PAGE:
|2003 Rose Bowl|
|89th Rose Bowl Game|
|Date||January 1, 2003|
|MVP||Nate Hybl – QB, Oklahoma|
|Favorite||Oklahoma by 6|
|National anthem||Washington State University Cougar Marching Band|
|Referee||Steve Shaw (SEC)|
|Halftime show||Pride of Oklahoma Marching Band|
Washington State University Cougar Marching Band
|Payout||US$11-13 million |
|United States TV coverage|
The 2003 Rose Bowl was a college football bowl game played on January 1, 2003. It was the 89th Rose Bowl game. It was a match-up between the Oklahoma Sooners and the Washington State Cougars. Oklahoma led 27–0 in the fourth quarter and won, 34–14. Sooner quarterback Nate Hybl was named the Player Of The Game.
The Pasadena Tournament of Roses chooses their co-Grand Marshals of the 114th annual Rose Parade, they are: Actor/Comedian Bill Cosby, Art Linkletter and Fred Rogers from Mister Rogers' Neighborhood on PBS.
On Tuesday, October 22, 2002 - Tournament of Roses President Gary L. Thomas selects 17-year-old Alexandra Wucetich, a senior at San Marino High School & a resident of San Marino, California to become the 85th Rose Queen to reign over the 114th Tournament of Roses Parade and the 89th Rose Bowl Game.
Members of the court are: Princesses Anjali Agrawal, Arcadia, La Salle High School; Heather Bell, Pasadena, John Muir High School; Katherine Berber, San Marino, Flintridge Sacred Heart Academy; Glynn Joseph, Altadena, Flintridge Sacred Heart Academy; Megan Maclennan, Pasadena, Polytechnic School; and Danielle Yamamoto, La Canada Flintridge, La Canada High School.
See also: 2002 NCAA Division I-A football season
Prior to the BCS, this pairing never would have occurred. Oklahoma came into the game Big 12 Champions, while Washington State came in co-champions of the Pac-10. The Rose Bowl normally features the champions of the Big Ten and the Pac-10. However, because the Buckeyes had finished second in the BCS, they were set to play in the Fiesta Bowl for the national championship against the Miami Hurricanes. Earlier in the season, Ohio State had defeated Washington State 25–7.
The Orange Bowl had the next pick after the Fiesta Bowl pairing, and #3 (#5 BCS) Iowa was chosen. The Rose Bowl had the next BCS selection. The next, best available team to choose was #8 (#7 BCS) Oklahoma, who won the Big 12 Championship Game, to play Pac-10 winner Washington State. When it came time for the Orange Bowl and Sugar Bowl to make a second pick, both wanted the fifth-ranked USC Trojans. However, a BCS rule stated that if two bowls want the same team, the bowl with the higher payoff has the option. The Orange Bowl immediately extended an at-large bid to the Trojans and paired them with at-large number 3 Iowa in a Big Ten/Pac-10 "Rose Bowl" matchup in the Orange Bowl. Rose Bowl committee executive director Mitch Dorger was not pleased with the results. This left the Sugar Bowl with #14 BCS Florida State, the winner of the Atlantic Coast Conference. Notre Dame at 10–2 and #9 in the BCS standings was invited to the Gator Bowl. Kansas State at #8 also was left out.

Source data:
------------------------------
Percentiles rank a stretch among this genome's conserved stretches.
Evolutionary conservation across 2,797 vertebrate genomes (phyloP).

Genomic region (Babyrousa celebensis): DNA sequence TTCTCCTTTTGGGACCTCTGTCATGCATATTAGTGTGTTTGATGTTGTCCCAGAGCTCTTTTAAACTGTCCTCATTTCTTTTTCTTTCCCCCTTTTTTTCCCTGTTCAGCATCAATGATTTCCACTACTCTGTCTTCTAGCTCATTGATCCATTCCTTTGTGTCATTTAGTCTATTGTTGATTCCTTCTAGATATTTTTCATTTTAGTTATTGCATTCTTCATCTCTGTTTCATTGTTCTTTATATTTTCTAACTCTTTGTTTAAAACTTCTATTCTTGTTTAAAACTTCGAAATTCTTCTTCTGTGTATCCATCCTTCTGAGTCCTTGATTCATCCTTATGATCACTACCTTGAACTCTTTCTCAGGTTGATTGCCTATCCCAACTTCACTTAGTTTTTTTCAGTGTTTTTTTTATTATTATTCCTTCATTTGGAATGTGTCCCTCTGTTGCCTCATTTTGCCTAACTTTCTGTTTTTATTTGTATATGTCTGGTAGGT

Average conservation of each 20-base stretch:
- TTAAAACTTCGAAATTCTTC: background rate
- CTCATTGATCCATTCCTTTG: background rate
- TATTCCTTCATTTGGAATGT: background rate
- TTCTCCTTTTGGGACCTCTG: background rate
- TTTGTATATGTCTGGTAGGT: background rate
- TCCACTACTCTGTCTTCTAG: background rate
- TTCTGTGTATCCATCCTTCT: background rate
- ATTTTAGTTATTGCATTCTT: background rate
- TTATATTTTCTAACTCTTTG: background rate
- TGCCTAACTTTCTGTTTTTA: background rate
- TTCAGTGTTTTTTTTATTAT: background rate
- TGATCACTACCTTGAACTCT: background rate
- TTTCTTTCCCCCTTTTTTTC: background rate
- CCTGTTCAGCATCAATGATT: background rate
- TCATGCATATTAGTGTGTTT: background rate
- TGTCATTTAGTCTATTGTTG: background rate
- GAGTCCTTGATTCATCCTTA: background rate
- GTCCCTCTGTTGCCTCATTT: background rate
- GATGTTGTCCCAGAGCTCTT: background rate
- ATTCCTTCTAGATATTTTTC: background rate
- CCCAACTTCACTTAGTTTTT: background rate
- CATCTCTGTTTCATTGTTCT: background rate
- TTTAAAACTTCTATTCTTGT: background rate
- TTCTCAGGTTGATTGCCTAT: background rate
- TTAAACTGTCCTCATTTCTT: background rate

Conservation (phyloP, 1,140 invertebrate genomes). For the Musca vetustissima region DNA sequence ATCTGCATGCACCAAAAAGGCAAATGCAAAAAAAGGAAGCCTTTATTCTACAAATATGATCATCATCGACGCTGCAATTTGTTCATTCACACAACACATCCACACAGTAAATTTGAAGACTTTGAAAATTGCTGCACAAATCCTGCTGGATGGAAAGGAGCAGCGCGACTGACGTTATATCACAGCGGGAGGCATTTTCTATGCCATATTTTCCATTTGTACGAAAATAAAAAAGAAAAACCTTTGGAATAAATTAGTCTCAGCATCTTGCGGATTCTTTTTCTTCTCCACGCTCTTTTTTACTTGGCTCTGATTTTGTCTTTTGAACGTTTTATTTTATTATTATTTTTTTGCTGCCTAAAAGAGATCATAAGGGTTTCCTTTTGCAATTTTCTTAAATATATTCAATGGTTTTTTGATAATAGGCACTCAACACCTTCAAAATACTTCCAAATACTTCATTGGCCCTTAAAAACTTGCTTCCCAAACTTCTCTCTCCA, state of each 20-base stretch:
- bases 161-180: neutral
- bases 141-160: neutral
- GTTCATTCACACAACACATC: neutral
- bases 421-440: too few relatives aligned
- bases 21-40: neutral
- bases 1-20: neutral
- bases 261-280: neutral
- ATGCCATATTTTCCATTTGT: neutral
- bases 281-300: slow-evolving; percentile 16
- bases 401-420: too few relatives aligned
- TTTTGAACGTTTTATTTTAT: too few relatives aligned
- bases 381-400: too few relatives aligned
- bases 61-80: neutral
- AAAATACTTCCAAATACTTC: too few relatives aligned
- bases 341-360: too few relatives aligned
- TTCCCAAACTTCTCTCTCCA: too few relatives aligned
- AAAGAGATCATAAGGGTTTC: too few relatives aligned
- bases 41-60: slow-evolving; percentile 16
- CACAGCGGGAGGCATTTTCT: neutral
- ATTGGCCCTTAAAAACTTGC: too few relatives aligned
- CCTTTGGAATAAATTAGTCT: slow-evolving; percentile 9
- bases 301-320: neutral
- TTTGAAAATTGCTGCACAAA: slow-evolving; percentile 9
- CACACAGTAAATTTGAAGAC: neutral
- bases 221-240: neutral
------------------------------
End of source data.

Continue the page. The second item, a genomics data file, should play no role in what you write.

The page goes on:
The Sooners won the Big 12 South and defeated Colorado in the Big 12 Championship Game. Kansas State, although ranked higher in the AP poll, lost to Colorado in the Big 12 North, and could not play in the championship game.
|No. 8 Oklahoma||3||14||3||14||34|
|No. 7 Washington State||0||0||0||14||14|
|Time of possession||37:14||22:46|
This game drew one of the lowest attendance numbers in the modern history of the Rose Bowl. It was the first time that the stadium held less than the nominal capacity for the Rose Bowl game since before the 1947 Rose Bowl and the agreement between the Pacific Coast and Big Ten conferences. The 1944 game had the third smallest crowd played in the Rose Bowl stadium at 68,000. The 1931 edition had the second smallest crowd at 60,000. The smallest crowd at the Rose Bowl stadium was the 1934 Rose Bowl at 35,000. Former University of Michigan coach Bo Schembechler remarked, "Didn't watch it," when asked what he thought of this game and also about the Nebraska-Miami Rose Bowl the previous year
During the early 2010s cycle of conference realignment, the Pac-10 eyed six Big 12 members as possible additions to the conference, including Oklahoma. However, the only Big 12 school that did join the Pac-10 (now the Pac-12) was Colorado.
((cite web)): CS1 maint: archived copy as title (link)